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Exp Eye Res. 1997 Jun;64(6):927-38.

Matrix metalloproteinase-2 and tissue inhibitor of metalloproteinase-1 in the retinal pigment epithelium and interphotoreceptor matrix: vectorial secretion and regulation.

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Department of Anatomy, University of California, San Francisco 94143-0730, USA.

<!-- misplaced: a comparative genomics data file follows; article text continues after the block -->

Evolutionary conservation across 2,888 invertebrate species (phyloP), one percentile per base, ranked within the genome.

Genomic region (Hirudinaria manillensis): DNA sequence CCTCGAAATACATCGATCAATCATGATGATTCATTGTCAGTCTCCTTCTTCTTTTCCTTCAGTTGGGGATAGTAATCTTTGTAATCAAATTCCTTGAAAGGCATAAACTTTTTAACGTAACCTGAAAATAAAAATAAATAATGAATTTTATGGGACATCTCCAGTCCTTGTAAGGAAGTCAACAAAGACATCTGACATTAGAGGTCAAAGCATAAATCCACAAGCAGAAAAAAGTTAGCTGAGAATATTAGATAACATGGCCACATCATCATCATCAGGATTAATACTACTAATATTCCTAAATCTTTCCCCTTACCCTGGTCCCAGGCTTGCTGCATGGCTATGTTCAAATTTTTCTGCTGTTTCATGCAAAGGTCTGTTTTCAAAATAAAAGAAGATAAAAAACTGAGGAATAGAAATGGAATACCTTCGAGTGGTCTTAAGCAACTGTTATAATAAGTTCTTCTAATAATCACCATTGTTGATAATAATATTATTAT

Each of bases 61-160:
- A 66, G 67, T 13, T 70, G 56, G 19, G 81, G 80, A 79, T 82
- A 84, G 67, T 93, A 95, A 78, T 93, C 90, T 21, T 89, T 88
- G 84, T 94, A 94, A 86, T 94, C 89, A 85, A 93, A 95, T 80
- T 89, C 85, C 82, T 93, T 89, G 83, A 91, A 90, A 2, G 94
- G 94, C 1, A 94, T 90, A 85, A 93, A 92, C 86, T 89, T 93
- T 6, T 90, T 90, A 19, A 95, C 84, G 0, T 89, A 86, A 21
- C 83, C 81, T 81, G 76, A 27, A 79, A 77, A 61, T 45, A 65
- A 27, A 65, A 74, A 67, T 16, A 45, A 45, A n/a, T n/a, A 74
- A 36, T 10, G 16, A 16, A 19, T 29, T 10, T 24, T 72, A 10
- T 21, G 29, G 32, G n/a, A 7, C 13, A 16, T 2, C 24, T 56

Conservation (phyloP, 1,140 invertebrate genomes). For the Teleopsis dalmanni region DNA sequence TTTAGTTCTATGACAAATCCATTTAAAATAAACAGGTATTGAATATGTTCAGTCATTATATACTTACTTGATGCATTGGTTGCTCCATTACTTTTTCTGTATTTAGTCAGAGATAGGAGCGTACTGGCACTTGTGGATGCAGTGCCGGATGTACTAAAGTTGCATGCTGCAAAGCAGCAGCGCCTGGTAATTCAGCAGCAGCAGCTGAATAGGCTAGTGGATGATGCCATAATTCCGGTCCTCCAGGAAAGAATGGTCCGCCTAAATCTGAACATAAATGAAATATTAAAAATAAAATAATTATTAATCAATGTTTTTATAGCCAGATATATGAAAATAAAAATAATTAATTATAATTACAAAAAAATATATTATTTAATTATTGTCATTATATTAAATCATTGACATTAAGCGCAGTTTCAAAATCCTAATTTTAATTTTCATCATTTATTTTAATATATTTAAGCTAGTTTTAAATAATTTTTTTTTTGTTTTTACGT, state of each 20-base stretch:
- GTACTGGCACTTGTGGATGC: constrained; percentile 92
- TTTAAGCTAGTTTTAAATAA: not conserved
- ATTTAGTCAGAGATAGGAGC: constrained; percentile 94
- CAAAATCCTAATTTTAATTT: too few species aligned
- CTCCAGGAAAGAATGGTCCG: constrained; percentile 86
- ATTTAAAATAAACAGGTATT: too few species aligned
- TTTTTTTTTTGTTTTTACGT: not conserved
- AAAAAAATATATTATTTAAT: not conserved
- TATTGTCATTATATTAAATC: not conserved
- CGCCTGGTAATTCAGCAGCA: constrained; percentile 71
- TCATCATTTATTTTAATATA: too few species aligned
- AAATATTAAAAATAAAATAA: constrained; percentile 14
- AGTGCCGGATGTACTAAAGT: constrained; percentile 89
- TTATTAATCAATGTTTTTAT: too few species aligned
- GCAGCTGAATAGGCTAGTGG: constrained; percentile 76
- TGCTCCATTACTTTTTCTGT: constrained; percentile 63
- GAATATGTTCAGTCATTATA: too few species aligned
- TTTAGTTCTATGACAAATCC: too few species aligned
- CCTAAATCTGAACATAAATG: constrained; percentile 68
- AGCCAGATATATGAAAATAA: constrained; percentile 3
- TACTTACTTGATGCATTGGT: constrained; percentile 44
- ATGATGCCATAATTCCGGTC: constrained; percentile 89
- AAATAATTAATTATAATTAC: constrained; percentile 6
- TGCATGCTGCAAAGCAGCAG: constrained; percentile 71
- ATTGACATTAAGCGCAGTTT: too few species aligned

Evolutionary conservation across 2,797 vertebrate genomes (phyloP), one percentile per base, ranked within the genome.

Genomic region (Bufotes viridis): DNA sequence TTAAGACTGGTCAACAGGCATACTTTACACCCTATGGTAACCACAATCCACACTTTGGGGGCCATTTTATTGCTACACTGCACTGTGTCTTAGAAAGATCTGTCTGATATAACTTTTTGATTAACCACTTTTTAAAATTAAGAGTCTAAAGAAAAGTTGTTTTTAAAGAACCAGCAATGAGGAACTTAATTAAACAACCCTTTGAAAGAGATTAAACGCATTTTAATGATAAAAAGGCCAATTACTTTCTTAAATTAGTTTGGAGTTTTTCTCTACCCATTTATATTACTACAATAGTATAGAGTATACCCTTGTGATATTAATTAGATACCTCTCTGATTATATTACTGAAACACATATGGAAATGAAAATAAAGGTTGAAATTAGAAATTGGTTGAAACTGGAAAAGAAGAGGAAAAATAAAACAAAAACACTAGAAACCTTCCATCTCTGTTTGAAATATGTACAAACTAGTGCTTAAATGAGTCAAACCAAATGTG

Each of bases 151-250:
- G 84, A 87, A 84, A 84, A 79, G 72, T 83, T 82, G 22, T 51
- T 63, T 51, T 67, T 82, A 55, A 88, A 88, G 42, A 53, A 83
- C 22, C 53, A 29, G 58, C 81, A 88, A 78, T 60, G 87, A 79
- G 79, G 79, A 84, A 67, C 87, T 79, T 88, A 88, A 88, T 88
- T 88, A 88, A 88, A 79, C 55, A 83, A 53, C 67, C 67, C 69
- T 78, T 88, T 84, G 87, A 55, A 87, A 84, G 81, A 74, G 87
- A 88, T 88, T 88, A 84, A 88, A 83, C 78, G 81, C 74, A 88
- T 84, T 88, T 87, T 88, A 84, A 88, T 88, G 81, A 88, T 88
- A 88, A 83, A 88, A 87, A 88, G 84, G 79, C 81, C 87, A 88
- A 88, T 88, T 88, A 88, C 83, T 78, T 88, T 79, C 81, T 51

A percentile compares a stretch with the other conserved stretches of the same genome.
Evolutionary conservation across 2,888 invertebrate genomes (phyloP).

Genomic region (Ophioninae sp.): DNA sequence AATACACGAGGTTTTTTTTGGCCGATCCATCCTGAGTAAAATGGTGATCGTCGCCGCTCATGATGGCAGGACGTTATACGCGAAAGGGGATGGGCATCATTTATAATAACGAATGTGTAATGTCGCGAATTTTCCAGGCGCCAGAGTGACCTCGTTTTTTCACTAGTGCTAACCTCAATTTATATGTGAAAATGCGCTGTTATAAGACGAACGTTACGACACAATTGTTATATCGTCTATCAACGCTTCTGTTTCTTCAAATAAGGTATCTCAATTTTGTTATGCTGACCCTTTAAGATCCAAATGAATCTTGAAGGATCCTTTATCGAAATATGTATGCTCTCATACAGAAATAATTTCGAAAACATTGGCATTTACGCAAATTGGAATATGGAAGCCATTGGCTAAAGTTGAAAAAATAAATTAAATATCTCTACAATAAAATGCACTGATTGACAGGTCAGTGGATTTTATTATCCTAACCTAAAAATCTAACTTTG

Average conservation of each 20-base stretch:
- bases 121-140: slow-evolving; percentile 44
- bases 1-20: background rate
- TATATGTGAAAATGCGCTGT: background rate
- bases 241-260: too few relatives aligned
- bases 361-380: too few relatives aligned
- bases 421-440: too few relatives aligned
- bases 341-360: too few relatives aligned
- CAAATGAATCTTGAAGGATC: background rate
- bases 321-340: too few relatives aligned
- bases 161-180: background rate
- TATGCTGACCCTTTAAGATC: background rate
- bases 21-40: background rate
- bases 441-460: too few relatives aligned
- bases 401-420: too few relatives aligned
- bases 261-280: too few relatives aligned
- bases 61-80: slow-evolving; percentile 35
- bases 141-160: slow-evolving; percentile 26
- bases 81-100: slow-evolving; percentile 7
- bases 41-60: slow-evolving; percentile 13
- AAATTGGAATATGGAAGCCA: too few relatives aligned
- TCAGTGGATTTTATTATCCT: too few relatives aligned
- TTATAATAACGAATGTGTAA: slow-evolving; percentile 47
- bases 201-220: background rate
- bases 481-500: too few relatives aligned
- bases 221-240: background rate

Matrix metalloproteinases (MMPs) and the tissue inhibitors of metalloproteinases (TIMPs) play an essential role in both normal and pathological extracellular matrix degradation, and a TIMP has been associated with at least one type of retinal degeneration. We have studied expression of MMP-2 and TIMP-1 by zymography, immunocytochemistry, and immunoblotting in the retinal pigment epithelium (RPE) from normal, aged and diseased retinas. MMPs and TIMPs were found in the rat RPE, interphotoreceptor matrix (IPM), and in media conditioned by human and rat RPE in culture. In other polarized cells. MMPs and TIMP-2 are secreted vectorially towards the basal lamina. In the RPE, however, MMP-2 and TIMP-1 were secreted preferentially from the apical surface, the surface bordering the IPM. These findings provide new evidence that MMPs and TIMPs could play a role in the turnover of IPM components. Cell homogenates and conditioned media from RPE isolated from mutant Royal College of Surgeons (RCS) rats with inherited retinal dystrophy had similar amounts of MMP-2 and TIMP-1 as those from congenic control rats. The secretion of MMP-2 and TIMP-1 from RPE cell cultures isolated from young and aged human donors varied widely. However, with increasing cell passage number, secretion of MMPs and TIMPs from human RPE increased dramatically. Also, growing human RPE on bovine corneal endothelial cell-generated extracellular matrix instead of plastic reduced the secretion of both MMPs and TIMPs. These data suggest that the integrity of Bruch's membrane may serve to regulate RPE functions in MMP and TIMP secretion and that extracellular matrices contain signals that regulate MMP and TIMP synthesis and/or secretion by the RPE.

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